24-year-old Rehan Staton is determined to beat the odds.
Born and raised in Bowie, Maryland, Staton’s childhood was much like many other kids his age. He attended private school and grew up in a middle class family.
However, when Staton was eight-years-old, his mother left he, his brother; Reggie, and their father to return home to Sri Lanka.
The household that was once stable and well-to-do transformed into one of uncertainty and financial strain.
Staton’s father began working three jobs to care for his two sons. But even so, the family struggled to make ends meet. Because of the amount of work that his father took on, he was rarely home and he and his brother were often left to fend for themselves.
“I wasn’t eating meals every day and my dad was working all the time. Sometimes there’d be no electricity at home,” he shared with CNN.
To make matters worse, the family outside of his brother and father left them to deal with things on their own.
Of course, the family situation at home affected Staton’s performance at school. Although he found solace in sports, specifically boxing and marital arts, a teacher recommended that he be put in a special educations class.
Staton’s father didn’t agree and was able to find a tutor for his son at the local community center. Fortunately, an aerospace engineer offered to tutor Staton free of charge.
“I ended up getting on the Honor Roll the rest of that year. The same teacher who suggested I be placed in special education actually wrote my dad an apology note.”
As his grades remained consistent, he dedicated himself to boxing and began training to become a professional boxer. However, he suffered a double shoulder injury and digestive problems.
No longer able to continue boxing, he applied to colleges and was denied by all of them.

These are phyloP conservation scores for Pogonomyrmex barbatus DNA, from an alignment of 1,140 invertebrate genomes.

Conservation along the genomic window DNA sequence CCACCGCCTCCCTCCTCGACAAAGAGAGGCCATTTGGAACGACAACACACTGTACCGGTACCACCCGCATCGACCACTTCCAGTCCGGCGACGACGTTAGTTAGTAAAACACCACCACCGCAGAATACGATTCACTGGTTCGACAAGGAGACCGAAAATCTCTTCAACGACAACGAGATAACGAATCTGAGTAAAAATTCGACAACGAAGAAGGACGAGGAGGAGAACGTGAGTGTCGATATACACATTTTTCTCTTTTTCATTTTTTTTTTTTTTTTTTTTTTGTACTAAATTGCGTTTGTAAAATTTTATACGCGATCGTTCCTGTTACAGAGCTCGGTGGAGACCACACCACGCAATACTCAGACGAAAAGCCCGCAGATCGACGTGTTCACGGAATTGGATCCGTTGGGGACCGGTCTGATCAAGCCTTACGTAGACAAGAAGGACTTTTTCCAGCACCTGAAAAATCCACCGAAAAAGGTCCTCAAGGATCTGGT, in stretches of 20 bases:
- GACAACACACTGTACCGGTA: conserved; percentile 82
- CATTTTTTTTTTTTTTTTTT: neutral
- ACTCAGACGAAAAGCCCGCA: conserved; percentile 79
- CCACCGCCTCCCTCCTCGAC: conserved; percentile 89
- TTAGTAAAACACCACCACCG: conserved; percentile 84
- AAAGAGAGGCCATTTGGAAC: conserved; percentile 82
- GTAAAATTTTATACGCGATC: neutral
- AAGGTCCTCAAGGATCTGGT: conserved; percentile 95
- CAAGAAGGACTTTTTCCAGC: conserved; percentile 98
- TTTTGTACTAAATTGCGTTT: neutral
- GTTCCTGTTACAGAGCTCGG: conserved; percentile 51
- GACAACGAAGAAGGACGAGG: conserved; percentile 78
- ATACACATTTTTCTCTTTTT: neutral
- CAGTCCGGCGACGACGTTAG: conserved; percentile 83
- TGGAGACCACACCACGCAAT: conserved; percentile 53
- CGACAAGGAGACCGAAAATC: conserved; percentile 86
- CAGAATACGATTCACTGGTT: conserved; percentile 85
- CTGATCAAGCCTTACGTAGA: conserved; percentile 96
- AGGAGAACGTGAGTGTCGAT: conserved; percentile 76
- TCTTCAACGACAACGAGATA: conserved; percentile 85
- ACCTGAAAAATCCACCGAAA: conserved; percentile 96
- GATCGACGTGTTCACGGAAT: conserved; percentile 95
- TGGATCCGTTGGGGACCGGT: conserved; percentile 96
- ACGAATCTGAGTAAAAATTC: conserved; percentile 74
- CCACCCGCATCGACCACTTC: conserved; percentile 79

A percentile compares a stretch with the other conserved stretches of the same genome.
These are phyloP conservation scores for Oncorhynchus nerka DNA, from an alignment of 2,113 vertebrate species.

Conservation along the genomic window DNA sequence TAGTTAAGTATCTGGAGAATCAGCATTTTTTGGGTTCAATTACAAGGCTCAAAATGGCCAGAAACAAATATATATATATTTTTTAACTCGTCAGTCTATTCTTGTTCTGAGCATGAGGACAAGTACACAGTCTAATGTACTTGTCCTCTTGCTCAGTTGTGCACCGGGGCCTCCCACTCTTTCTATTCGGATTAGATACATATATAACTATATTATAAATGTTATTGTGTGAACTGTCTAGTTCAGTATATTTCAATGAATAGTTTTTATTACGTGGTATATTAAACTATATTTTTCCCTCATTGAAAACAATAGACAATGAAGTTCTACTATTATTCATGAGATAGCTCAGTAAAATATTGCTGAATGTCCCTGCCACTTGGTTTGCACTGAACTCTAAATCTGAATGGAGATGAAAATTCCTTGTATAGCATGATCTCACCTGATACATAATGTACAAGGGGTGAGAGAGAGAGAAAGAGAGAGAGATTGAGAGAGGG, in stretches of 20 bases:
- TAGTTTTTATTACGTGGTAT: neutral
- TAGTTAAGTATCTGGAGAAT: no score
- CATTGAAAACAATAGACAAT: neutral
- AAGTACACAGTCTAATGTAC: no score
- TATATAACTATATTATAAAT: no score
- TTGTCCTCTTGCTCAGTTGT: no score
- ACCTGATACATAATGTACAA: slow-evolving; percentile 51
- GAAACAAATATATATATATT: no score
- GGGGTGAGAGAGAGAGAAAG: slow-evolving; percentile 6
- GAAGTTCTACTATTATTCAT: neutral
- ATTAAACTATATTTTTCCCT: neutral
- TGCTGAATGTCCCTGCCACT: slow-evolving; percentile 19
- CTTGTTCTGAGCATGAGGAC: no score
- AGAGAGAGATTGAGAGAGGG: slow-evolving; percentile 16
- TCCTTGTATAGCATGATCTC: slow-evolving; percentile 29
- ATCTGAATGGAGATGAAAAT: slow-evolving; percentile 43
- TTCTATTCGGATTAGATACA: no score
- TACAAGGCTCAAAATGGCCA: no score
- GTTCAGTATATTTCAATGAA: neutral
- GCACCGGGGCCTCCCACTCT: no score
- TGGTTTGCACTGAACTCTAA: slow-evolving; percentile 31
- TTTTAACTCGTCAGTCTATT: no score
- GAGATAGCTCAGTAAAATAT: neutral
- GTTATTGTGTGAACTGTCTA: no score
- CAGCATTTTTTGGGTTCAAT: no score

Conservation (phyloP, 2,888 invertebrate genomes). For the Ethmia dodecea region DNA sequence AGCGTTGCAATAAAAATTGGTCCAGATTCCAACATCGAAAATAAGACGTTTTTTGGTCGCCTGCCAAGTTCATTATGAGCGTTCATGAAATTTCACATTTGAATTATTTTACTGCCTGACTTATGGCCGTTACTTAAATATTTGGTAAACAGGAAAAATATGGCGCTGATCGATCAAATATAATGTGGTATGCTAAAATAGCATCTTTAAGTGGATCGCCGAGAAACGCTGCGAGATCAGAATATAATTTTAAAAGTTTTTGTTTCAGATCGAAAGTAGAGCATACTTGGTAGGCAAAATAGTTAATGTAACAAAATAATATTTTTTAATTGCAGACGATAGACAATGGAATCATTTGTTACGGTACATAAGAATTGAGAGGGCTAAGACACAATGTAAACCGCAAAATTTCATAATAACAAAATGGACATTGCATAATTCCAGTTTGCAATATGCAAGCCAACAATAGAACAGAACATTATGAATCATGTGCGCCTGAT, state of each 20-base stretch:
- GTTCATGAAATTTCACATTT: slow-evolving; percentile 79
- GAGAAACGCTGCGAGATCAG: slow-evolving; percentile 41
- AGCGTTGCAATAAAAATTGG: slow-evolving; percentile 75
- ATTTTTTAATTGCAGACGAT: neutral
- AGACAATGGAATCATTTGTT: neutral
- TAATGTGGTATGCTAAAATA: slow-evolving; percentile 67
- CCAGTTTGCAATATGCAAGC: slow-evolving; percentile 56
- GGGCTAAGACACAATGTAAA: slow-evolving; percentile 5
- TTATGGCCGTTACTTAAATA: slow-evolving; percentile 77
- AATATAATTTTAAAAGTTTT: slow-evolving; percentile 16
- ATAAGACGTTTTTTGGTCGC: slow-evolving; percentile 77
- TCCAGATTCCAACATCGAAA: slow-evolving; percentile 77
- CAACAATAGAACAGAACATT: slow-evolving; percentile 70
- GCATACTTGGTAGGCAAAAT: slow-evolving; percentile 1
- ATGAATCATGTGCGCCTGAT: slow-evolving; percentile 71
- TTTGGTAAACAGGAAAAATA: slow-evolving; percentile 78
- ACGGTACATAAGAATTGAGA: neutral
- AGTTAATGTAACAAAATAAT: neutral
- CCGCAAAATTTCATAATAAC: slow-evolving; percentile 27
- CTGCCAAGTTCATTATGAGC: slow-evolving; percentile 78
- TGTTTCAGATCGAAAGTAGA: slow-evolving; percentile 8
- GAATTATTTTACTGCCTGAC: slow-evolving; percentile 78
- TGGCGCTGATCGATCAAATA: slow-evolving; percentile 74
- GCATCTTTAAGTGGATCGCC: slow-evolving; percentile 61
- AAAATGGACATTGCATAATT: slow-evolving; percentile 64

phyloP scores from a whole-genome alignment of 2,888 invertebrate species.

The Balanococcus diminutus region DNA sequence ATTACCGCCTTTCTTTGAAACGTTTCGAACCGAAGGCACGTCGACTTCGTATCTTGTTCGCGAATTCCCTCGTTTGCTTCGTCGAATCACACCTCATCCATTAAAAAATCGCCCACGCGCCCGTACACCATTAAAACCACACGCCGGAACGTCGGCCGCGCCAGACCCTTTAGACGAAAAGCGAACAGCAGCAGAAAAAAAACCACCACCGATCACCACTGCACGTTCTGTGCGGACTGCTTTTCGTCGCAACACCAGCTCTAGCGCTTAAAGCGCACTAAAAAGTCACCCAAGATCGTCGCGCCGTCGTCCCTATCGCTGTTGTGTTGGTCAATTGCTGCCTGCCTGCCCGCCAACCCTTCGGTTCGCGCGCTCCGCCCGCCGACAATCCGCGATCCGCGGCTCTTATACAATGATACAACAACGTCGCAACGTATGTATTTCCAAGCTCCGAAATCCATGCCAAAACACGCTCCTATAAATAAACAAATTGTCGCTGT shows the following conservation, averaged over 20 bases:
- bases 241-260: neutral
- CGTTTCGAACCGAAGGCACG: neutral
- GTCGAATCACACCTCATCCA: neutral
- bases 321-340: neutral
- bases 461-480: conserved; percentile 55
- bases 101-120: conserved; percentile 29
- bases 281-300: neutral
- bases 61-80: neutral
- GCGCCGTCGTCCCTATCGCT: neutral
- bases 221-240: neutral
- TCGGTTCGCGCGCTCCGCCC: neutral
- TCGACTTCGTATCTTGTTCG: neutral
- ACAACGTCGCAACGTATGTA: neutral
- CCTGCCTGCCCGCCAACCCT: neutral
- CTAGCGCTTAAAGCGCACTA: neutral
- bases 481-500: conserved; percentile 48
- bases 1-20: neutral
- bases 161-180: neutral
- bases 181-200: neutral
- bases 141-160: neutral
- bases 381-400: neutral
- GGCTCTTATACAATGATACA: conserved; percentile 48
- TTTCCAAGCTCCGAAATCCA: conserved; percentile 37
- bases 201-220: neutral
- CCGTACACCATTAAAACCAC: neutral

This forced him to find work as a garbage man at Bates Trucking & Trash Removal. There, he found support that didn’t come from being an athlete.
“It was the first time in my life people were lifting me up for the sake of lifting me up and not because I was good at sports,” he said.
His colleagues believed in him so much, they spoke to Brent Bates, whose father owned the trash company.
Ironically, all of his coworkers had been incarcerated at some time in their lives (besides senior management) and were the only ones who saw his potential.
Bates introduced Staton to a professor at Bowie State University, where he was once rejected. The professor was impressed with him and helped him appeal his rejection.
In two years, he graduated with a 4.0 GPA.
At the time, his brother was enrolled at Bowie as well. However, he dropped out so that he could work at the trash company to help support his father and younger brother.
“My brother took a job that people look down on, just so people could look up to me,” he said.
After graduation, Staton transferred to the University of Maryland. Unfortunately, his father suffered a stroke and he began to work at the trash company again to help pay for the medical bills, all while in school.
There were days when he was unable to shower after work and sat at the back of the lecture hall to avoid stares and judgement from classmates.
Staton’s determination once again proved vital as he graduated from Maryland in 2018 and was chosen to be the student commencement speaker.
After graduation, he began to pursue his dream of becoming a lawyer. He took a job at a national consulting firm as an analyst, took the LSAT, and applied for law school.
He got into Harvard, Columbia University, Pepperdine Law, University of Pennsylvania, and the University of Southern California.
Today, he is paying it forward by offering free LSAT tutoring for students. In addition, he has GoFundMe set up in his name to help pay for Harvard and his father’s medical expenses.
Staton is the embodiment that the sky is the limit.
You can watch a heartwarming video that his family put together of him finding out what law schools he was accepted into below!
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